Thiamine (Vitamin B1) improves fatigue in patients with IBD.
Thiamine (Vitamin B1) improves fatigue in patients with IBD.

Thiamine (Vitamin B1) improves fatigue in patients with IBD.

By Jordan Haworth, Clinical GI Physiologist

Fatigue is common in patients with inflammatory bowel disease (IBD), even when the disease is in remission up to 50% of patients still report it (1).

The cause of fatigue in these patients can be related, for example, to iron, vitamin B12 or folate deficiency, anaemia, and hypothyroidism. However, most patients have not identified an underlying cause and few pharmacological drugs have a documented effect on fatigue in IBD patients (1).

A recently published study found a significant decrease in fatigue in patients with IBD in remission who were receiving high-dose oral thiamine (2). The 40 patients enrolled did not have any underlying cause of fatigue and were given 600-1800mg thiamine hydrochloride (dose dependant on gender and body weight) for 4 weeks. The study was a double blinded, placebo-controlled crossover trial. Improvement in fatigue (decrease of ≥3 points in Inflammatory Bowel Disease-Fatigue Questionnaire) was seen in 55-75% of participants whilst on thiamine (2).

The mechanism behind thiamine helping fatigue in IBD is unknown, but it is hypothesised that IBD patients have impaired thiamine transport from blood to mitochondria, hence taking thiamine supplements increases cellular carbohydrate metabolism. Thiamine is a water-soluble vitamin, also known as vitamin B1, that is found in meat, legumes, and dairy products. Bager and colleagues concluded that thiamine was well tolerated, and only mild side effects were reported. Also, thiamine accumulation is not a risk in patient with normal kidney function.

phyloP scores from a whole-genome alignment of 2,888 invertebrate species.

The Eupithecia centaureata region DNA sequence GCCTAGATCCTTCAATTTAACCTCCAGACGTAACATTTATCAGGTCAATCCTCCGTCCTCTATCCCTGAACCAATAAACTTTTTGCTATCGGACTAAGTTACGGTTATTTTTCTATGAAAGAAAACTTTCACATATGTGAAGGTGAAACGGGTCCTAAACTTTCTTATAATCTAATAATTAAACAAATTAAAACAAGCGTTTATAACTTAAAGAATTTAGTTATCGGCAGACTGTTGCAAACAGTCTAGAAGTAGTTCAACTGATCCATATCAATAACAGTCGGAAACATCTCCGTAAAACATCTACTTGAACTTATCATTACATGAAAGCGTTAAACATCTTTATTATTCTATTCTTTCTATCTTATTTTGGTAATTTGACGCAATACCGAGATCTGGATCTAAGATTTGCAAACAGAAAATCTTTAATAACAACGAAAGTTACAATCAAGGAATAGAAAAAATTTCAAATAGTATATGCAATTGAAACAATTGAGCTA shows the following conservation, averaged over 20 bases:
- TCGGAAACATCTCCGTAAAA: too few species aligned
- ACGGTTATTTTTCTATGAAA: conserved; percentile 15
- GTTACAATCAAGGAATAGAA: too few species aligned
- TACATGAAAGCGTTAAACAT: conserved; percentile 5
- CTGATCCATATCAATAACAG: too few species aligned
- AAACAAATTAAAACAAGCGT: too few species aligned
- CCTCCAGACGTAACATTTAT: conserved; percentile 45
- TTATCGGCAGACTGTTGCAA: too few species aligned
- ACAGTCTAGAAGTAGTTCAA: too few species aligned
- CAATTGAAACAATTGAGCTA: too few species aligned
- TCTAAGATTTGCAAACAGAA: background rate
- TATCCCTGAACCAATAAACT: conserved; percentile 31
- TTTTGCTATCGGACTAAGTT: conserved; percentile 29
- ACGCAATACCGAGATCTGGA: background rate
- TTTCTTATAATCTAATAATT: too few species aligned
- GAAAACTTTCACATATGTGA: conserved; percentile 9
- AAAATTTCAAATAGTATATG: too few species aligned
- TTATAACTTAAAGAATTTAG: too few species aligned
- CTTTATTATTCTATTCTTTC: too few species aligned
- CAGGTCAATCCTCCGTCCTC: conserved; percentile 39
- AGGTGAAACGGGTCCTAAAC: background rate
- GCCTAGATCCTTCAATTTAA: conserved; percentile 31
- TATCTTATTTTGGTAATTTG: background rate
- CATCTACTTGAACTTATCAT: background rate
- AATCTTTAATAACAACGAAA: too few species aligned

A smaller unblinded pilot study with 12 participants was published in 2013 and found the same effect of thiamine on IBD patients in remission (3). This study also reported an improvement in bowel symptoms after 20 days of high-dose thiamine. Bowel symptoms like abdominal pain and bloating are commonly reported by patients with IBD in remission. This is often caused by small intestinal bacterial overgrowth (SIBO) or lactose intolerance (4). Both SIBO and lactose intolerance can easily be diagnosed from a hydrogen and methane breath test.

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References

  1. Borren NZ, van der Woude CJ, Ananthakrishnan AN. Fatigue in IBD: epidemiology, pathophysiology and management. Nat Rev Gastroenterol Hepatol. 2019;16(4):247-59.
  2. Bager P, Hvas CL, Rud CL, Dahlerup JF. Randomised clinical trial: high-dose oral thiamine versus placebo for chronic fatigue in patients with quiescent inflammatory bowel disease. Alimentary Pharmacology & Therapeutics. 2021;53(1):79-86.
  3. Costantini A, Pala MI. Thiamine and fatigue in inflammatory bowel diseases: an open-label pilot study. J Altern Complement Med. 2013;19(8):704-8.
  4. Shah A, Morrison M, Burger D, Martin N, Rich J, Jones M, et al. Systematic review with meta-analysis: the prevalence of small intestinal bacterial overgrowth in inflammatory bowel disease. Aliment Pharmacol Ther. 2019;49(6):624-35.